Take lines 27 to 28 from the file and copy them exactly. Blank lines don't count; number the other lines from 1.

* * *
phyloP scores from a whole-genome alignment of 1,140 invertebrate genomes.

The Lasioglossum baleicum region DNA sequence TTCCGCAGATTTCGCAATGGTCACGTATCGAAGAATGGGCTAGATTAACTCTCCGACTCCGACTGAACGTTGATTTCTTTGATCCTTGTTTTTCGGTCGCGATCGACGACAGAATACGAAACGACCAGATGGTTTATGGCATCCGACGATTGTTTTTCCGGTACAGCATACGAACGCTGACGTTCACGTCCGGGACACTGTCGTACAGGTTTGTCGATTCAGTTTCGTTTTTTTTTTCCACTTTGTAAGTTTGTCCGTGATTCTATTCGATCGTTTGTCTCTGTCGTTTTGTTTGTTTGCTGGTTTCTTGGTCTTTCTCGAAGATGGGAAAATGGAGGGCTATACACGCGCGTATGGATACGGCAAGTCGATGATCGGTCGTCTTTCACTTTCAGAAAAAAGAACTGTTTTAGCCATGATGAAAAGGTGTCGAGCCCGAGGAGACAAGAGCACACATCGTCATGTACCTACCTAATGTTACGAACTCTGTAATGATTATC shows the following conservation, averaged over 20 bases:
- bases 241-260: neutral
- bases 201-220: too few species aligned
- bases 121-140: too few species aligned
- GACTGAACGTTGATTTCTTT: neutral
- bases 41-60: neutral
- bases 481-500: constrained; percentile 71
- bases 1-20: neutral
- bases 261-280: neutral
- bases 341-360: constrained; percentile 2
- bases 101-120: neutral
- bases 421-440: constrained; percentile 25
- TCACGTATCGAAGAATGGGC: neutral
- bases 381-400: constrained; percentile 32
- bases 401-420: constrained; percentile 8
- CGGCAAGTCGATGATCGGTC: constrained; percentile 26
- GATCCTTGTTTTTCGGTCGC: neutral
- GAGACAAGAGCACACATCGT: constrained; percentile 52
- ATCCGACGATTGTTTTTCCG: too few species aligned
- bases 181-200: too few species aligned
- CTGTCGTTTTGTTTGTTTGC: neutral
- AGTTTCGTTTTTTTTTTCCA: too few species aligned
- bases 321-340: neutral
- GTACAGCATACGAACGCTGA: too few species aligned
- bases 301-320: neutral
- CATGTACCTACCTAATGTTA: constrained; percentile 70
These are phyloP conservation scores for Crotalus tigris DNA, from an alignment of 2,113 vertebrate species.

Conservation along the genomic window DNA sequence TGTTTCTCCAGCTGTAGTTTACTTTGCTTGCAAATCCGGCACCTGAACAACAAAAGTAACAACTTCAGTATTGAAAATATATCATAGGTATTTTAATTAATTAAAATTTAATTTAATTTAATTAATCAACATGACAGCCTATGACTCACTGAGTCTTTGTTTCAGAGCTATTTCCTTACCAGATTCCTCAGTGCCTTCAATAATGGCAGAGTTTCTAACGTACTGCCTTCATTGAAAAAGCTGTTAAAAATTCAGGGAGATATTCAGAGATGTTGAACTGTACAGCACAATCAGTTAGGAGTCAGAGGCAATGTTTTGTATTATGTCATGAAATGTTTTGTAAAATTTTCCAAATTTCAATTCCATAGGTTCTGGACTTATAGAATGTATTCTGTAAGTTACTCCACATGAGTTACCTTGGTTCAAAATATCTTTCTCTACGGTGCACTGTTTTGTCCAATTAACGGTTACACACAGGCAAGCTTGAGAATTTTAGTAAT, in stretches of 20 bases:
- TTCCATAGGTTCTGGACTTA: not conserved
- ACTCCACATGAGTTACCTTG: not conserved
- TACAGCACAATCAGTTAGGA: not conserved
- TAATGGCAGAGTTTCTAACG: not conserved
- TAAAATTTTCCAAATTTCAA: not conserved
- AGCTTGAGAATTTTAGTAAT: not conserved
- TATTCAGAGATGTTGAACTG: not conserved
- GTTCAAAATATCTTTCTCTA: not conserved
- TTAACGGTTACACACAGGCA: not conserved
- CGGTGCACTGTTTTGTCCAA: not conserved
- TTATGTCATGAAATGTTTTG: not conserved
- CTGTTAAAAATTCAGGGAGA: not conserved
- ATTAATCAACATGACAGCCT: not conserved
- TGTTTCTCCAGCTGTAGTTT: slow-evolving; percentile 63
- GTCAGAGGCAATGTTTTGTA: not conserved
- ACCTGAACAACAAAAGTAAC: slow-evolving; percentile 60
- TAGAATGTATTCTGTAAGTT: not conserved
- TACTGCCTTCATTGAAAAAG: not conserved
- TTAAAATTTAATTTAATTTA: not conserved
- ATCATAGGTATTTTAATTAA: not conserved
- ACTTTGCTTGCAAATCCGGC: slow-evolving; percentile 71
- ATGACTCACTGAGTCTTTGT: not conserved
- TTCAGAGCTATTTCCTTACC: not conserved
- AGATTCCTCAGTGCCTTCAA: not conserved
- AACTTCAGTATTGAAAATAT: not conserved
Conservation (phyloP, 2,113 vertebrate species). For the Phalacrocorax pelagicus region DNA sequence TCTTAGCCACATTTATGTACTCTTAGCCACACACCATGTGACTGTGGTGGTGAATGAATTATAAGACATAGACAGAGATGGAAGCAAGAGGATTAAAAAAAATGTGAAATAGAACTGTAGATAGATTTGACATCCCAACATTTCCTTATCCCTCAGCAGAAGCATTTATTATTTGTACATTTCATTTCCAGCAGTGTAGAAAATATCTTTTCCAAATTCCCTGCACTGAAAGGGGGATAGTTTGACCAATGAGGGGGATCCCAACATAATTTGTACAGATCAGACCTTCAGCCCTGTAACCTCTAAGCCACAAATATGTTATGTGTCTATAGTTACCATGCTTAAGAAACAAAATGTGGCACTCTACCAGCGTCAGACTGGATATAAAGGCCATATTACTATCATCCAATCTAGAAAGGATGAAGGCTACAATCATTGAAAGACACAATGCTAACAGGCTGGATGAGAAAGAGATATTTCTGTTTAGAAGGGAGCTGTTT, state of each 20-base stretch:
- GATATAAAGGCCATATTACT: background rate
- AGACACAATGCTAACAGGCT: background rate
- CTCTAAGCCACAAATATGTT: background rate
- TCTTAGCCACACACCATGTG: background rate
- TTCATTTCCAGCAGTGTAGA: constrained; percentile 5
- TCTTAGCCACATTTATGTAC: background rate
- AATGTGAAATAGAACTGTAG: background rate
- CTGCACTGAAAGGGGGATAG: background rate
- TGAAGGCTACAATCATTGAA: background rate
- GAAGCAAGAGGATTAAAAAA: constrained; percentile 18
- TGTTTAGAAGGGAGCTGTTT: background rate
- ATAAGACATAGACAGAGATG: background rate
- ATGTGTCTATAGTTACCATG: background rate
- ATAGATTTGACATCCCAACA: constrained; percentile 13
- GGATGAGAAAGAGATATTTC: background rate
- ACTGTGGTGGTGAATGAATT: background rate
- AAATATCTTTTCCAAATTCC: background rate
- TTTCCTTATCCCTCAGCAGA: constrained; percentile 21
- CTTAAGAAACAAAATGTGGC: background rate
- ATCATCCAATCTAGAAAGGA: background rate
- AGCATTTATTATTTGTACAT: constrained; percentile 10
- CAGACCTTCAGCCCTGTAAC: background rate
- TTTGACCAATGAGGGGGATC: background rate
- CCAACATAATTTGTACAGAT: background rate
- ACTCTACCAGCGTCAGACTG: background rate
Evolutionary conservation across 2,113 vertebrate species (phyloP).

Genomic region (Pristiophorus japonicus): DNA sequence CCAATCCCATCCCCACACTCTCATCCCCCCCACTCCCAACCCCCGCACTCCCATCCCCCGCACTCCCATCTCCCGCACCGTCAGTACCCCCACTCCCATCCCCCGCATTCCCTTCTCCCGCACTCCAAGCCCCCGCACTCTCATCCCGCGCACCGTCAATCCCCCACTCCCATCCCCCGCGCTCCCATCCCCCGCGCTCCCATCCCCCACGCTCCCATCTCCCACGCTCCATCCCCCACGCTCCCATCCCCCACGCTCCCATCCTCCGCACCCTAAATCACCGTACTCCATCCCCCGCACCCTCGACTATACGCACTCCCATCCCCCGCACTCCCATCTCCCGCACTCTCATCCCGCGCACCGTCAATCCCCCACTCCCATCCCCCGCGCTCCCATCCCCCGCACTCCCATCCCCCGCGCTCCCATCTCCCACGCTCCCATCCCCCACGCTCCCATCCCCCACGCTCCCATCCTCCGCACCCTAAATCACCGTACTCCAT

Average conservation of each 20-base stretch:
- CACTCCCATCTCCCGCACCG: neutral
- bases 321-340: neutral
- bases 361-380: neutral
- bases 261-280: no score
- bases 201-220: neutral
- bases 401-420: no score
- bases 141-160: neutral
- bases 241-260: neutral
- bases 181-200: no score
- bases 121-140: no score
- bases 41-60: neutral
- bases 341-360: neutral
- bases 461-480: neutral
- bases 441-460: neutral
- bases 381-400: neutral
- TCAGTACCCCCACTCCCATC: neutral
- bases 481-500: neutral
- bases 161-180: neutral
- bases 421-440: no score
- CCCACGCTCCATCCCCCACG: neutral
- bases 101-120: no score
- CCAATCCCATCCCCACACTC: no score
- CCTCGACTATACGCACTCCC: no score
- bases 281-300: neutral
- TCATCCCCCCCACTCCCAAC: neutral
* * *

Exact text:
- CATGTACCTACCTAATGTTA: constrained; percentile 70
These are phyloP conservation scores for Crotalus tigris DNA, from an alignment of 2,113 vertebrate species.